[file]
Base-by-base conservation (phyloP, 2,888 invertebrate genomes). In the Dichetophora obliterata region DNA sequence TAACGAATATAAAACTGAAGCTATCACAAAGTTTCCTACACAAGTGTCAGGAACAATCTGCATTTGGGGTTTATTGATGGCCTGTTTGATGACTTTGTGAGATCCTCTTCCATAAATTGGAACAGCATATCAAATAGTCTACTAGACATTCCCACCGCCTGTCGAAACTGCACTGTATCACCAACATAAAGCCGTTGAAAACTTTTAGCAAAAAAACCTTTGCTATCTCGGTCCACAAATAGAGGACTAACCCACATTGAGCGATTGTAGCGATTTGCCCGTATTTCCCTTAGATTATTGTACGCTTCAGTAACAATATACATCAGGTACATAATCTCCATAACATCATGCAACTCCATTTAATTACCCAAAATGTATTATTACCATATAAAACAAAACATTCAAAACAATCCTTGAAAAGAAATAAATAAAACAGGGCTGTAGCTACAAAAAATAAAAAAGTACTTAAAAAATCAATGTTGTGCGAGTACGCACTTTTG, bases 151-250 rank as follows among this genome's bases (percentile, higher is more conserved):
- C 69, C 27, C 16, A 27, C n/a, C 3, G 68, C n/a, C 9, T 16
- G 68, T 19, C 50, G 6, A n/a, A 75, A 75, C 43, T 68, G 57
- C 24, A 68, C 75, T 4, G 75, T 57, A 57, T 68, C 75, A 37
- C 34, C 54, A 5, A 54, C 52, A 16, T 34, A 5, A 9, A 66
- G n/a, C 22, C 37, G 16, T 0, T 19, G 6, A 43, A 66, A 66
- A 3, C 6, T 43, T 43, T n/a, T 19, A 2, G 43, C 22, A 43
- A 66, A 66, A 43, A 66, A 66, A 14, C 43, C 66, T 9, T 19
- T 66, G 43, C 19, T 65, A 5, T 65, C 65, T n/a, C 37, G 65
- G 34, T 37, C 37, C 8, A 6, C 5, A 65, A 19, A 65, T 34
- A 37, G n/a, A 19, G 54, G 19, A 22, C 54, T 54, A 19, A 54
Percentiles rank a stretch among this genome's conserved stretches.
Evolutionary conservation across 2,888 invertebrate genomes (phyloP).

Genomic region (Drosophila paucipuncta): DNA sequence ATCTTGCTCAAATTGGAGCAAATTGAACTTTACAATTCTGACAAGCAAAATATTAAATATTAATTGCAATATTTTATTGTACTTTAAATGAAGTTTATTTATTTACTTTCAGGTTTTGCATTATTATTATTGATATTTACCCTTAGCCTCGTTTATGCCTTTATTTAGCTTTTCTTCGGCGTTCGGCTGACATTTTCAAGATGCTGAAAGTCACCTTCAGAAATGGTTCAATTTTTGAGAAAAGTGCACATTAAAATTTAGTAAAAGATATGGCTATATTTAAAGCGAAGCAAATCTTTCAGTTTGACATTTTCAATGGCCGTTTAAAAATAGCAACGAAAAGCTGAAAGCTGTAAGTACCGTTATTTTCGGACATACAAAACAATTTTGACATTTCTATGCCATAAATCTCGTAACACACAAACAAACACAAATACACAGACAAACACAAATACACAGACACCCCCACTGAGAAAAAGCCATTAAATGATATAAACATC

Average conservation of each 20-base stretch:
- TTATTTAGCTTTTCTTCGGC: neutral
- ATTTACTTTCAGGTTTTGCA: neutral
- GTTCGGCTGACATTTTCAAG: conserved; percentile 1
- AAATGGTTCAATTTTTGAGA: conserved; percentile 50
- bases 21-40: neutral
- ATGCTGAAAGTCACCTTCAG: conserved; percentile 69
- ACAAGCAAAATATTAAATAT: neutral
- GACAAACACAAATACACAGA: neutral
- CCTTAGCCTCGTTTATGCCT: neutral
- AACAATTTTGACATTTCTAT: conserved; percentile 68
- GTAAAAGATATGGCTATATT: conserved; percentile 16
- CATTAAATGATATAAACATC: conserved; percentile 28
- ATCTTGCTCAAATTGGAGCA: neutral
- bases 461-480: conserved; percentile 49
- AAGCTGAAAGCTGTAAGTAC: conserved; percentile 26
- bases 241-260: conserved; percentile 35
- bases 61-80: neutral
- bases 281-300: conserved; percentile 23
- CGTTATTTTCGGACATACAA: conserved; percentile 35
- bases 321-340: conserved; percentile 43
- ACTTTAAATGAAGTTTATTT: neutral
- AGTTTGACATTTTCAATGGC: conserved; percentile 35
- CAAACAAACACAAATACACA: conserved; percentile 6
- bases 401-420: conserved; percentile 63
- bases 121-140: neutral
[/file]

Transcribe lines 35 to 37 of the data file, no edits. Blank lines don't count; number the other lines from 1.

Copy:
- bases 321-340: conserved; percentile 43
- ACTTTAAATGAAGTTTATTT: neutral
- AGTTTGACATTTTCAATGGC: conserved; percentile 35